Wednesday, 17 August 2011

It Can't Always Be Caviar – part – Lecso

One of K's favorite books ever since finding it on the bookshelves at her grandparents in her early teens is the classic spy novel with the daring, handsome, clever Thomas Lieven as the protagonist. 400+ pages written by Johannes Mario Simmel that brings Thomas Lieven through Europe during and after the 2nd world war. A must-read!!!
Not only is it an excellent spy novel but Thomas Lieven also excels in cooking for his lovers, friends, and enemies.... and the recipes are quoted. Now T has gotten under the Lieven-spell as well and what better way to celebrate this wonderful novel than to recreate the meals.
The Danish edition has had Inge Lotz to edit the cooking. She is a home economics teacher of the old school. One of her remarks on beef soup is: Every housekeeper knows how to make a clear beef soup, so I will not repeat the recipe here.....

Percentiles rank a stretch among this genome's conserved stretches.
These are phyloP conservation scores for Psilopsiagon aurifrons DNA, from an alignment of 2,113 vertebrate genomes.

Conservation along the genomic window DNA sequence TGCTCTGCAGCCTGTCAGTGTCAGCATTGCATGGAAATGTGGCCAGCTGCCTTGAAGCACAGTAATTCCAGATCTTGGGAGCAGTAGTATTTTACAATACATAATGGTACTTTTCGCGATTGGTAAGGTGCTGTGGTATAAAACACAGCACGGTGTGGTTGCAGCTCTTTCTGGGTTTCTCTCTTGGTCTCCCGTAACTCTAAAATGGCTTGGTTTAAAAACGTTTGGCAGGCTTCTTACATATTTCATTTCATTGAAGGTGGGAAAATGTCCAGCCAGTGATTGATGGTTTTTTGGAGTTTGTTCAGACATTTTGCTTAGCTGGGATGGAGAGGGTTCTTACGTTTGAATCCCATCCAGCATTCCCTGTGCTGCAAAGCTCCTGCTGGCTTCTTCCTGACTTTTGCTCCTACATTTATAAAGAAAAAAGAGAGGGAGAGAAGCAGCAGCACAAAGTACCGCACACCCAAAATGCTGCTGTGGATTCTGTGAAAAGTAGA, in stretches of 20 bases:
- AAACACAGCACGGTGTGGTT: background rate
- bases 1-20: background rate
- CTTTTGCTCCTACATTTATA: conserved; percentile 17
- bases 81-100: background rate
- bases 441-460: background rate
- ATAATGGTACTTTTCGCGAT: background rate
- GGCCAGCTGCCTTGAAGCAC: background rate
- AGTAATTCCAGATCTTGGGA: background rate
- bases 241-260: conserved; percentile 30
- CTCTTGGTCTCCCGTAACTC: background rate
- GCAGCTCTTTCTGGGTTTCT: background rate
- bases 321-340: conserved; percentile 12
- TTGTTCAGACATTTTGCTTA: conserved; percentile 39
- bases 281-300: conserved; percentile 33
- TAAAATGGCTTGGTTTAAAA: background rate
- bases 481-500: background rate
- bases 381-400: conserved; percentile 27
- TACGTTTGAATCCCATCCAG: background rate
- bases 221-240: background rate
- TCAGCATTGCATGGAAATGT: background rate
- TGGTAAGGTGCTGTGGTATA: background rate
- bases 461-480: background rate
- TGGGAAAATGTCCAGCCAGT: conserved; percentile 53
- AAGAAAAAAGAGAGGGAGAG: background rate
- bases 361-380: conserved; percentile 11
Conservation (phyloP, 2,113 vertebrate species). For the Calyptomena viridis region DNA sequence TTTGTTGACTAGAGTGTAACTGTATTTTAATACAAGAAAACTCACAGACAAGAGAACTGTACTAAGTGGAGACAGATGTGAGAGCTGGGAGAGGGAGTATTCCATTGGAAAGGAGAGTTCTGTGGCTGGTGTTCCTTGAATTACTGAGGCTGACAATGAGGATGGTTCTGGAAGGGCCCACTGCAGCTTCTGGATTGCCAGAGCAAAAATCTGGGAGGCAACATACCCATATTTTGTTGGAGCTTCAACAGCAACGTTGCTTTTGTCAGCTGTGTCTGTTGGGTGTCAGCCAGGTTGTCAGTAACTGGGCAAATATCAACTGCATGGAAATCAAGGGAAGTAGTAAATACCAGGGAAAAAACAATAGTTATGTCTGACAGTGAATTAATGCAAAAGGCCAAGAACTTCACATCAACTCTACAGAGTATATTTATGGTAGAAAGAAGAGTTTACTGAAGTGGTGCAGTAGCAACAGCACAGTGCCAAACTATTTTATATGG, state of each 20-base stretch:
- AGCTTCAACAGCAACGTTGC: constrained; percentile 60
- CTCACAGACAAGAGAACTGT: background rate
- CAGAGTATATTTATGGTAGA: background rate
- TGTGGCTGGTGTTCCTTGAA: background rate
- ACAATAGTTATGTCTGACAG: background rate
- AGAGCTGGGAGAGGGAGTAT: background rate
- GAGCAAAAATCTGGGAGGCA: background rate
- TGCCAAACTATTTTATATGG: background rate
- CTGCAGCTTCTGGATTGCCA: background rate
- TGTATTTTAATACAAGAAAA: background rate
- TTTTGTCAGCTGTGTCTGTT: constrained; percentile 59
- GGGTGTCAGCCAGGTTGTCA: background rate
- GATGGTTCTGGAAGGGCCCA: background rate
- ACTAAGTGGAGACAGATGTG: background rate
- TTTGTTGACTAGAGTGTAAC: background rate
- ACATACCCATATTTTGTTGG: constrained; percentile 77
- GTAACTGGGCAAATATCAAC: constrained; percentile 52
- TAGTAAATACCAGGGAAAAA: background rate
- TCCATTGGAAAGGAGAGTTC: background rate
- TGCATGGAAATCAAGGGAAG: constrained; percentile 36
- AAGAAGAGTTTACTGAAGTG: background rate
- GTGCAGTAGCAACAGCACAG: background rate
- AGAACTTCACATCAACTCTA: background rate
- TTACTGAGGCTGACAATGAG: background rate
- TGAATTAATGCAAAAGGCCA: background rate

The recipes clearly reflects the post-war kitchen and may seem old fashioned and some of the ingredients are not up-to-date and so we will take some liberties in recreating the meals.

Anyway today it was Hungarian Lecso - with which Thomas Lieven gets a brilliant idea!

We used:
3 red onions
3 cloves of garlic
100 gr salsiccia
100 gr bacon (raw)
500 gr lamb (the recipe call for castrated ram, but where do you get that these days????)
1 kg red bell peppers (it should have been green bell peppers, but we couldn't get any)
1 cup of rice

simmered for about 1 1/4 hour. Served with bread.

It turned out very rich, good and satisfying.
A wonderful meal after a hard days work in the field.....

Since we were a little hungry we had started the meal with a little toast, canned food and sweet wine; i.e. foie gras and left over Sauternes from Saturday.

... we did not need dessert....

Food 8/10

We had a bottle of Targum 2005 from Ribera del Duero with the Lecso. 
The wine was still very fruity with lots of oak. T recalled it less so when tasting it in the spring and believes it will do better than tonight where we must rate the wine as 7,2/10 and the wine/food matching as 6,5/10

K later googled Lecso and found that it is basically a traditional vegetarian dish that you can add whatever meat you have in your back yard – or refrigerator.

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